Whether you blame Wall Street, Washington or some combination of the two, the simple fact is that government and business sold millions of people an American Dream that could not survive a sour economy, with nightmarish results for them and for the country.
The big lesson here is equally straightforward: Central planning does not work. There is no “right” level of homeownership, and it’s folly to pursue one, much less to pretend that boosting homeownership represents a risk-free way for government to achieve various social goals without directly paying for them.
Yet that is precisely what Clinton and Bush did, arguing that homeownership would be a path to wealth for individual families, particularly minorities long denied a piece of the American rock, as well as a kind of bonding agent for the neighborhoods and local communities upon which a strong democracy supposedly rests.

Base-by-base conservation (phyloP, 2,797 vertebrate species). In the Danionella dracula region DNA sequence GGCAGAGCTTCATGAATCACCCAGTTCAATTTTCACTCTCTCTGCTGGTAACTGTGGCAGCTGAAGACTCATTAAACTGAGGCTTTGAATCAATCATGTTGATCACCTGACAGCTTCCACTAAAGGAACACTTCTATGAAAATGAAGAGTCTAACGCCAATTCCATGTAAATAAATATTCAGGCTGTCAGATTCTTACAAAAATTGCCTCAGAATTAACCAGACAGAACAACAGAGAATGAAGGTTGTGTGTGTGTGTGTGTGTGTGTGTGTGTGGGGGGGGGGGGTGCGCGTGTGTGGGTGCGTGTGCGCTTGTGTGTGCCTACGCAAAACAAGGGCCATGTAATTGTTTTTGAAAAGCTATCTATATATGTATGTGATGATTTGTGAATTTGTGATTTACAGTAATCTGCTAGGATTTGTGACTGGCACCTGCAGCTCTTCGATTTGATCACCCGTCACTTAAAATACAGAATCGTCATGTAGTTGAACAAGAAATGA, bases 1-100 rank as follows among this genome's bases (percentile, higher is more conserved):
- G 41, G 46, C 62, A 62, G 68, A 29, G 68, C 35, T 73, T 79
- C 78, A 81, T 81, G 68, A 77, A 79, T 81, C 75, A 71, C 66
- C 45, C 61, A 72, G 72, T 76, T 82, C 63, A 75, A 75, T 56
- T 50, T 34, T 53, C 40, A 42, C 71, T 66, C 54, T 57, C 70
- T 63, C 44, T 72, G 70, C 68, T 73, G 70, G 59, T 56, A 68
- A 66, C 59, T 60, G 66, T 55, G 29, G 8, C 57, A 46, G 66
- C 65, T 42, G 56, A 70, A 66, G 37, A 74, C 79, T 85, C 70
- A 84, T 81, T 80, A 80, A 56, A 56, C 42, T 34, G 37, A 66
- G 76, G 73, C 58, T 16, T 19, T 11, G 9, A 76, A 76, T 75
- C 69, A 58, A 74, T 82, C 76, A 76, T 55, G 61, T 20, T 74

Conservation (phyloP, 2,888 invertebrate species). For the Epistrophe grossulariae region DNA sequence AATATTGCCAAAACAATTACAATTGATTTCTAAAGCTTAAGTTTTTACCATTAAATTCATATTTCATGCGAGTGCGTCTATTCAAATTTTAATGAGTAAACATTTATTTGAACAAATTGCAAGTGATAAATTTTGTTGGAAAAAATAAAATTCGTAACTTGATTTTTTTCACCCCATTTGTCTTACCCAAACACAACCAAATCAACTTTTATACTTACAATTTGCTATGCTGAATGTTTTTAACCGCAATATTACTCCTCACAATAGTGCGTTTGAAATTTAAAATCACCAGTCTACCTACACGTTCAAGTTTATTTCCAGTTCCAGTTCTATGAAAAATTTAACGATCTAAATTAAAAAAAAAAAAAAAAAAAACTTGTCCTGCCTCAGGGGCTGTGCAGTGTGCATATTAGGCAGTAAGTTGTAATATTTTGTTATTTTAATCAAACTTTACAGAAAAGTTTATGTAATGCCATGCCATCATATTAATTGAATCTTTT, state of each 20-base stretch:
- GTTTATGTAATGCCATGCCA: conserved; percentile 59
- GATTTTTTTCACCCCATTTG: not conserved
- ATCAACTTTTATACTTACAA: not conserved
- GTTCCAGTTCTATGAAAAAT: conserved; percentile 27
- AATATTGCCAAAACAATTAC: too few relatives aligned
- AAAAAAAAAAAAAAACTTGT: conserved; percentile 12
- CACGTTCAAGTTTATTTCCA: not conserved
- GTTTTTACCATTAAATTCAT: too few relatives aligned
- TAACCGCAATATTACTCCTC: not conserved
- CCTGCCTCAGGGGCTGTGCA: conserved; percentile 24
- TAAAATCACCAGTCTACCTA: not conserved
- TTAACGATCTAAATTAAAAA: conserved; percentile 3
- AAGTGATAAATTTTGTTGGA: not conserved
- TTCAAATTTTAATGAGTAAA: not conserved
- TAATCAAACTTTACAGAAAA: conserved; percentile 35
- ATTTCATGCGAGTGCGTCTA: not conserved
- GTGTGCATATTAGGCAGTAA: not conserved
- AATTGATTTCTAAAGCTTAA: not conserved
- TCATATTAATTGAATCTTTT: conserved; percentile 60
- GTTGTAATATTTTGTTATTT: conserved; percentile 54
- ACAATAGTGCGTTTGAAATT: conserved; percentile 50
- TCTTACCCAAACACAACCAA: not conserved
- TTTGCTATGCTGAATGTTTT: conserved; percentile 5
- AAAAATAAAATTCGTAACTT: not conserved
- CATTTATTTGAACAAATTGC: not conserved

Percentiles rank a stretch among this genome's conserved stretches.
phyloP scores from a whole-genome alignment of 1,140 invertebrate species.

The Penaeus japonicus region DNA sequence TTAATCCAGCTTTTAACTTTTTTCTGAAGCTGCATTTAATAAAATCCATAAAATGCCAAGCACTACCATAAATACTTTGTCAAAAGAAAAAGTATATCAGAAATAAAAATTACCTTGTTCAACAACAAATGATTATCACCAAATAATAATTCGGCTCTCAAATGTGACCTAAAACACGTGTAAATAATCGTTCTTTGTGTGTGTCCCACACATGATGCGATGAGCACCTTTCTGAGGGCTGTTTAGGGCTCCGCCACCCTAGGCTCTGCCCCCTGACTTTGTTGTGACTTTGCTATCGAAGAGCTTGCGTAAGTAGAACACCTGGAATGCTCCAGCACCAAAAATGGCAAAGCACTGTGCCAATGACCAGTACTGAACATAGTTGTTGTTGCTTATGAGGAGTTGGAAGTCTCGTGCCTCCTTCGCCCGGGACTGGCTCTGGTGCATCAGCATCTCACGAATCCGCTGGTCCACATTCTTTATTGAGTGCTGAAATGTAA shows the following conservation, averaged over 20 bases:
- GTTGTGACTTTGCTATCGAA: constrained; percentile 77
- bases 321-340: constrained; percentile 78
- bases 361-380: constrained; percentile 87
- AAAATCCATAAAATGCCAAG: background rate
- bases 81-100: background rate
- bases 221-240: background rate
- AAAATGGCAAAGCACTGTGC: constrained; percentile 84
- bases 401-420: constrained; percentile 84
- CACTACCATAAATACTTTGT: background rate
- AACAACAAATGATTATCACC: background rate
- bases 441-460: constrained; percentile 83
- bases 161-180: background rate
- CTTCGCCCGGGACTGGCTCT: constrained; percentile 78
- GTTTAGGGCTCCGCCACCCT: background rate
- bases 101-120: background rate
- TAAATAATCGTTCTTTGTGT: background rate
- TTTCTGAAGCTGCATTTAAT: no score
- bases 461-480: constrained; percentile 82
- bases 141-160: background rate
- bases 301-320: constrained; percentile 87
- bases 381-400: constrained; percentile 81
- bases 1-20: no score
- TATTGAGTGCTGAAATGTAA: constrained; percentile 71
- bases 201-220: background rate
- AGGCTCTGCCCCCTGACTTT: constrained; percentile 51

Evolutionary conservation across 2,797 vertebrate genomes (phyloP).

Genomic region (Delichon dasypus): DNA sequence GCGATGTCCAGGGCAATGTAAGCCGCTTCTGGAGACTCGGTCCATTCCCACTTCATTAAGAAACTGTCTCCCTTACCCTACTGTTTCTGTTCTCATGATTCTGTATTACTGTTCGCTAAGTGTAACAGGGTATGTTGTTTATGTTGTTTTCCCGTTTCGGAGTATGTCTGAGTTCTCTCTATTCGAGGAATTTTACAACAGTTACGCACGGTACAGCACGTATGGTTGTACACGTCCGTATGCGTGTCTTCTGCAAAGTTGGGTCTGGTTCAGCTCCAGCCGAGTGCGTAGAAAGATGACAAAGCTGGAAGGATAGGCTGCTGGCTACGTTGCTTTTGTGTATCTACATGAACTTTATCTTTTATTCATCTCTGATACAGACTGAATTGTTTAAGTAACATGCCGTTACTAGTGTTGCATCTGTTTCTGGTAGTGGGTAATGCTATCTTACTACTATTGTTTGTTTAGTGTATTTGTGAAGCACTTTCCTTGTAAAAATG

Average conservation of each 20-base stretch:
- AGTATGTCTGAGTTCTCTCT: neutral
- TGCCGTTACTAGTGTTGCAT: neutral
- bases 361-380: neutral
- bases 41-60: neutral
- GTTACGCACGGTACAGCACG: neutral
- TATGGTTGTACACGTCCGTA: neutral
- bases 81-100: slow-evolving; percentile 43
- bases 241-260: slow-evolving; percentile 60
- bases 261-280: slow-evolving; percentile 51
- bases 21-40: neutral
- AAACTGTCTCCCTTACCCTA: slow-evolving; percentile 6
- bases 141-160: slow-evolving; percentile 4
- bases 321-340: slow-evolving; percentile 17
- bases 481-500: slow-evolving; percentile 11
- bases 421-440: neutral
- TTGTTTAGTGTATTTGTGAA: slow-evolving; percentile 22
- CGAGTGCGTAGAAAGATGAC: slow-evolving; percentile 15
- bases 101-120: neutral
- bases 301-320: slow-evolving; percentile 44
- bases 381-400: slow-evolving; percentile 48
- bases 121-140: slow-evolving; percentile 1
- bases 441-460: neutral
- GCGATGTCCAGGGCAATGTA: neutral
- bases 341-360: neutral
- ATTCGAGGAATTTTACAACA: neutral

In truth, the low-down-payment loans many people were encouraged to take during the boom were not much different from leases, in economic terms. They were wealth-building tools only in the speculative sense that, yes, you could convert a tiny equity stake into massive gains — if housing prices never ceased rising.